\item[Case $k>n$:] Since $\sS_n$ is an $n$\nbd{}category, the image of $\alpha_k$ is necessarily of the form $\varphi(\alpha_k)=\1^k_{x}$ with $x$ a cell of $\sS_n$ of dimension non-greater than $n$. If $x$ is a unit on a cell whose dimension is strictly lower than $n$, then everything works like in the case $k<n$. If not, this means that $x$ is a non-trivial $n$\nbd{}cell of $\sS_n$. Suppose for example that $x=h^+_n$. Now let $\gamma$ be a generator of $\Or_k$ of dimension $k-1$. We have $\varphi(\gamma)=\1^{k-1}_y$ with $y$ which is either a unit on a cell of dimension strictly lower than $n$, or a non-degenerate $n$\nbd{}cell of $\sS_n$ (if $k-1=n$, recall the convention that $\1^{k-1}_y=y$). In the first situation, $y$ is in the image of $j^+_n$ as in the case $k<n$, and thus, so is $\1^{k-1}_y$. In the second situation, this means \emph{a priori} that either $y=h_n^+$ or $y=h_n^-$. But we know that $\gamma$ is part of a composition that is equal to either the source or the target of $\alpha_k$ (see \ref{paragr:orientals}) and thus, $f(\gamma)$ is part of a composition that is equal to either the source or the target of $x=h^+_n$. Since no composition involving $h^-_n$ can be equal to $h^+_n$ (one could invoke the function introduced in \ref{prop:countingfunction}), this implies that $y=h_n^+$ and hence, $f(\gamma)$ is in the image of $j^+_n$. This goes for all generating cells of dimension $k-1$ of $\Or_k$ and we can recursively apply the same reasoning for generating cells of dimension $k-2$, then $k-3$ and so forth. Altogether, this proves that $\varphi$ factorizes through $j^+_n$. The case where $x=h^-_n$ and $\varphi$ factorizes through $j^-_n$ is symmetric.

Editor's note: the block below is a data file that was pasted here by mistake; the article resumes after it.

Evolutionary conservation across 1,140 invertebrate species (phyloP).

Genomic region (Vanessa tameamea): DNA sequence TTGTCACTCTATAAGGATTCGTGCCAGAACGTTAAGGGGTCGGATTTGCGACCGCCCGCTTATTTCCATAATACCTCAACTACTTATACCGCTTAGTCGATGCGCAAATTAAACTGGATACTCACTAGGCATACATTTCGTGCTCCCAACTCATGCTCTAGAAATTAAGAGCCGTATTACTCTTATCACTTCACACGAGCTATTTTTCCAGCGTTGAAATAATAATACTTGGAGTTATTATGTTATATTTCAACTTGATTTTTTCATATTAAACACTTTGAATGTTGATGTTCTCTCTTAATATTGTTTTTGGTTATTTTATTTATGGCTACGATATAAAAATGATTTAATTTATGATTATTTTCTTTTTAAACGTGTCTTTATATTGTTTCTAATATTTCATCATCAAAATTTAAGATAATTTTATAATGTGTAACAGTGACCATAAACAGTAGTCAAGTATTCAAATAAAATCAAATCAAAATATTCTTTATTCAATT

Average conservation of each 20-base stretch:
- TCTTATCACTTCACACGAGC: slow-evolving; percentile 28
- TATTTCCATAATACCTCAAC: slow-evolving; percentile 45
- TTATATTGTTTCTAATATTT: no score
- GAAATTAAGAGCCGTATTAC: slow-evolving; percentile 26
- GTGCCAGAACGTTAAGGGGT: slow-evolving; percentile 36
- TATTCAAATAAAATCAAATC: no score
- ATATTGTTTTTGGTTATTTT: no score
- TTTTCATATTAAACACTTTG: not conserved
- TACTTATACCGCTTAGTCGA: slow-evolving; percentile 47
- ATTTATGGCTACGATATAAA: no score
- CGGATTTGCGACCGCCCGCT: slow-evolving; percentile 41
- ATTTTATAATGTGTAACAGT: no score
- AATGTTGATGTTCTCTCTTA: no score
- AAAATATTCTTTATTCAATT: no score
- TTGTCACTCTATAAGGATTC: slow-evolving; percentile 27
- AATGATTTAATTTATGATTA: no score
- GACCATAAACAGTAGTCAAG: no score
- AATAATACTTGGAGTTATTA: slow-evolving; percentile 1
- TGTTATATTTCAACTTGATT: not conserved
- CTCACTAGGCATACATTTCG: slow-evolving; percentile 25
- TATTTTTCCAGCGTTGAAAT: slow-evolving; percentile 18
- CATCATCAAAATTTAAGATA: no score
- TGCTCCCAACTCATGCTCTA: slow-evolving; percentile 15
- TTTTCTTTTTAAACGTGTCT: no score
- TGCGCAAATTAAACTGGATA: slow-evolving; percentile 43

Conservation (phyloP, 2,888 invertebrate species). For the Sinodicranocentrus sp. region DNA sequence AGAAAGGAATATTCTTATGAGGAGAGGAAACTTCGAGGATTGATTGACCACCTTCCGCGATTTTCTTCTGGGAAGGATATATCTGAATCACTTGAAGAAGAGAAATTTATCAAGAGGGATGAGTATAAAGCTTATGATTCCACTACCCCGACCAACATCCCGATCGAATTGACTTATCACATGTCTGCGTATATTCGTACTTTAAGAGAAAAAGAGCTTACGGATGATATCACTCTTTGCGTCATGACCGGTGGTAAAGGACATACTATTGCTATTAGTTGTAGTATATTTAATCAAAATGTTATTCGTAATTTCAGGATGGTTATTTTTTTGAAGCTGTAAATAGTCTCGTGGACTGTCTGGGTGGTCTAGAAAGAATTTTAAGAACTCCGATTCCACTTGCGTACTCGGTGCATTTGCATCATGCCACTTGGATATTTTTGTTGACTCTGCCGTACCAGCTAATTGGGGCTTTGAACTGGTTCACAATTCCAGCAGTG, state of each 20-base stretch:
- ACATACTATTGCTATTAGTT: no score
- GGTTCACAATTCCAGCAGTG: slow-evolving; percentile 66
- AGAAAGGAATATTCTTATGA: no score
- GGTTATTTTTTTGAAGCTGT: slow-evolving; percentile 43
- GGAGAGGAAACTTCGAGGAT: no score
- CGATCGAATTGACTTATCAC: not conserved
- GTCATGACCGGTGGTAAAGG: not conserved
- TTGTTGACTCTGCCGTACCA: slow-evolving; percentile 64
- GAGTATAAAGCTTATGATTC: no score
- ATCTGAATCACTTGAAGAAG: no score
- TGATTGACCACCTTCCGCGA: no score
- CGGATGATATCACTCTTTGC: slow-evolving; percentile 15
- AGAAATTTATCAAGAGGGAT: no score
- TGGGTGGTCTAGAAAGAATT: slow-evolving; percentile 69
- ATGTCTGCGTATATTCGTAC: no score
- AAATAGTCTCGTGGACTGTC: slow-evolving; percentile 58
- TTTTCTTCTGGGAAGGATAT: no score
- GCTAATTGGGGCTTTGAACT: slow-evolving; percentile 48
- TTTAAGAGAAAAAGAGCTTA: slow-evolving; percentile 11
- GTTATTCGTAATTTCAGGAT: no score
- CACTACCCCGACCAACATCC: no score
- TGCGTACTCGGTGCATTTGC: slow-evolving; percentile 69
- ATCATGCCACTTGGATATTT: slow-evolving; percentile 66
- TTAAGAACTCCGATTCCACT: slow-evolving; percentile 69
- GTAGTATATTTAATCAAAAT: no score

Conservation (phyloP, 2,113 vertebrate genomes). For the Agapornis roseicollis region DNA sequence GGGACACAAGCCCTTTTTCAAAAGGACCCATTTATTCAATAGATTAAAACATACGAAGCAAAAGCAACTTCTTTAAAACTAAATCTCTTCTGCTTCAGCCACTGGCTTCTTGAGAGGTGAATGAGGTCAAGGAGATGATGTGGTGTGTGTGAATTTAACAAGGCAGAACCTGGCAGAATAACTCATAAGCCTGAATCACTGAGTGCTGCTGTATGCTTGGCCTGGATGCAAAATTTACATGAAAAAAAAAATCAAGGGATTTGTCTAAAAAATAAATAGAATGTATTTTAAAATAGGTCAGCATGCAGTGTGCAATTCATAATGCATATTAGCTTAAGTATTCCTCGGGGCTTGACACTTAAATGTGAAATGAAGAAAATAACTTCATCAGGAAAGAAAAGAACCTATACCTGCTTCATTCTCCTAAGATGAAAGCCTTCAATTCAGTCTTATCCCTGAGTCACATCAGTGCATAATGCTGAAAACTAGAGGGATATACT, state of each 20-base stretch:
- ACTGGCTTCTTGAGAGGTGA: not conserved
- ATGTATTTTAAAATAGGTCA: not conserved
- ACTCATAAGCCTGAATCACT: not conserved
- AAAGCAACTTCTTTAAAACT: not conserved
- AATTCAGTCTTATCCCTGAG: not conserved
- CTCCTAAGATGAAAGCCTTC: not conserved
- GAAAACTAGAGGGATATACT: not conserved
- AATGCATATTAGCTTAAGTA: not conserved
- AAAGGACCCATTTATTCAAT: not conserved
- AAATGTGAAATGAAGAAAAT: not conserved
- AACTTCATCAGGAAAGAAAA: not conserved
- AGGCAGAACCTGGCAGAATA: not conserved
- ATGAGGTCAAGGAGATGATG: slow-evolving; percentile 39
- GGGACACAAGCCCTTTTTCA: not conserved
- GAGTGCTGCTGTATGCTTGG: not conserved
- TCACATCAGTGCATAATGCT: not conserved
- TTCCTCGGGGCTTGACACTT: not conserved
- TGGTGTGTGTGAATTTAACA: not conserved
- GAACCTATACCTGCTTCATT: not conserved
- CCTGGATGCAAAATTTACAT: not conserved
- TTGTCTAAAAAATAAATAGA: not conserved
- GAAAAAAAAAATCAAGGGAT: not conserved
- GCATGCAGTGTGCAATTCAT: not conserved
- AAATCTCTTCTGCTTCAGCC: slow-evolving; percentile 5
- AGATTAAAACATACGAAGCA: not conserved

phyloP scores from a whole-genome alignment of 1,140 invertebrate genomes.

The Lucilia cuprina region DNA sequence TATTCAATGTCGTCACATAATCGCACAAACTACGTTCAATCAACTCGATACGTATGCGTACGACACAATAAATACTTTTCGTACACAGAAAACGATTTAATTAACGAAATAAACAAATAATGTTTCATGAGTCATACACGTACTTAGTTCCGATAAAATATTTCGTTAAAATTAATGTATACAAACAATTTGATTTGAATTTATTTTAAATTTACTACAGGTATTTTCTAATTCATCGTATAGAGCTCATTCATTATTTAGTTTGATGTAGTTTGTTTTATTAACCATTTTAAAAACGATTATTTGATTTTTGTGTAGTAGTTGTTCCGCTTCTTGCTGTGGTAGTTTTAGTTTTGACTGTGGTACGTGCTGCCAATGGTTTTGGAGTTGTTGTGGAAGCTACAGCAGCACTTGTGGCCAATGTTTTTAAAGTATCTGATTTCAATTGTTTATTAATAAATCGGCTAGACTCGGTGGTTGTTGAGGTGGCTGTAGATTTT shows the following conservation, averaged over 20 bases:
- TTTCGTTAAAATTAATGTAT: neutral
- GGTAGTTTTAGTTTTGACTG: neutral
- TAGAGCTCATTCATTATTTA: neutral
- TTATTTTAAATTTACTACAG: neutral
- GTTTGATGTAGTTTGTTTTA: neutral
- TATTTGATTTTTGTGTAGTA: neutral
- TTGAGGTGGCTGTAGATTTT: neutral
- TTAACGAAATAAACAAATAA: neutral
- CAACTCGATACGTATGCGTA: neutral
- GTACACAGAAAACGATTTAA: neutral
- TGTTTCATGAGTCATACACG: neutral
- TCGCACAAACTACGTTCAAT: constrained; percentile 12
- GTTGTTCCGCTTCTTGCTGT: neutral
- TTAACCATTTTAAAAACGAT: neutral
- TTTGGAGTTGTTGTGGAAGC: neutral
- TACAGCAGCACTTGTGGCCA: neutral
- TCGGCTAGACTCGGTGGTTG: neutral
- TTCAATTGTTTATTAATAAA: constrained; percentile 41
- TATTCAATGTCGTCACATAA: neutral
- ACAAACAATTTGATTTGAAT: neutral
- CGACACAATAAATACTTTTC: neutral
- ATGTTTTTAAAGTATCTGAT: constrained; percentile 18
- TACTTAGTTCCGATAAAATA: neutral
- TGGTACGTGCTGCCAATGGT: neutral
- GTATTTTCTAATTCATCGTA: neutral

\item[Case $k>n$:] Since $\sS_n$ is an $n$\nbd{}category, the image of

$\alpha_k$ is necessarily of the form $\varphi(\alpha_k)=\1^k_{x}$ with $x$